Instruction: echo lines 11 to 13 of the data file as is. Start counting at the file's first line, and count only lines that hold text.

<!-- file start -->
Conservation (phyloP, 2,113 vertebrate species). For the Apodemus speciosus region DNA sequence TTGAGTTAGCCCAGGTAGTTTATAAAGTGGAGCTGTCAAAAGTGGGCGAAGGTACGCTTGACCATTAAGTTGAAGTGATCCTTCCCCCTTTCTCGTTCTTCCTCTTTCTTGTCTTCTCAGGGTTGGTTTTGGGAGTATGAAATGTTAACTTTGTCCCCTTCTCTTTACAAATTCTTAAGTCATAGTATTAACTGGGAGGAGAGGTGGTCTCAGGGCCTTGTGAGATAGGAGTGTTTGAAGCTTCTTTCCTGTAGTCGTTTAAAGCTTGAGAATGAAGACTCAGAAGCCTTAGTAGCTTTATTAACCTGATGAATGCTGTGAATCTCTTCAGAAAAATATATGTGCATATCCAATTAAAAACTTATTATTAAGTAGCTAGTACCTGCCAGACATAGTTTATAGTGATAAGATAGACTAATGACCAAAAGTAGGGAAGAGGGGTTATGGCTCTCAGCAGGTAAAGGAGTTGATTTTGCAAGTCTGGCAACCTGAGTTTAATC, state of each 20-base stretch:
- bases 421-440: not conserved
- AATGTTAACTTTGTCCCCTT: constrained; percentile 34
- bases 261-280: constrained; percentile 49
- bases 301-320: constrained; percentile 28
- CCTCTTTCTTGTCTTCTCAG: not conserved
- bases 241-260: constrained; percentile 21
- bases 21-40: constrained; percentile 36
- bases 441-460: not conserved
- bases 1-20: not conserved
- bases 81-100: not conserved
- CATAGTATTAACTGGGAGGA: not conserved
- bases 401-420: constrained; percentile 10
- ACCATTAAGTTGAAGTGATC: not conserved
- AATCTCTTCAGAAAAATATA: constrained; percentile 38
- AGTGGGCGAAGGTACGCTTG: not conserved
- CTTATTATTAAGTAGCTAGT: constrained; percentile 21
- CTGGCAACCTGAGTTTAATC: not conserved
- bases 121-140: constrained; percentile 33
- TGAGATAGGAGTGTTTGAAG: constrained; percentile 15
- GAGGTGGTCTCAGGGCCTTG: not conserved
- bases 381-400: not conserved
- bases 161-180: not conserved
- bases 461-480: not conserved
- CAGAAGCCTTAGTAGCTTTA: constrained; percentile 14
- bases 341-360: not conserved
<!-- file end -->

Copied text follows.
- bases 81-100: not conserved
- CATAGTATTAACTGGGAGGA: not conserved
- bases 401-420: constrained; percentile 10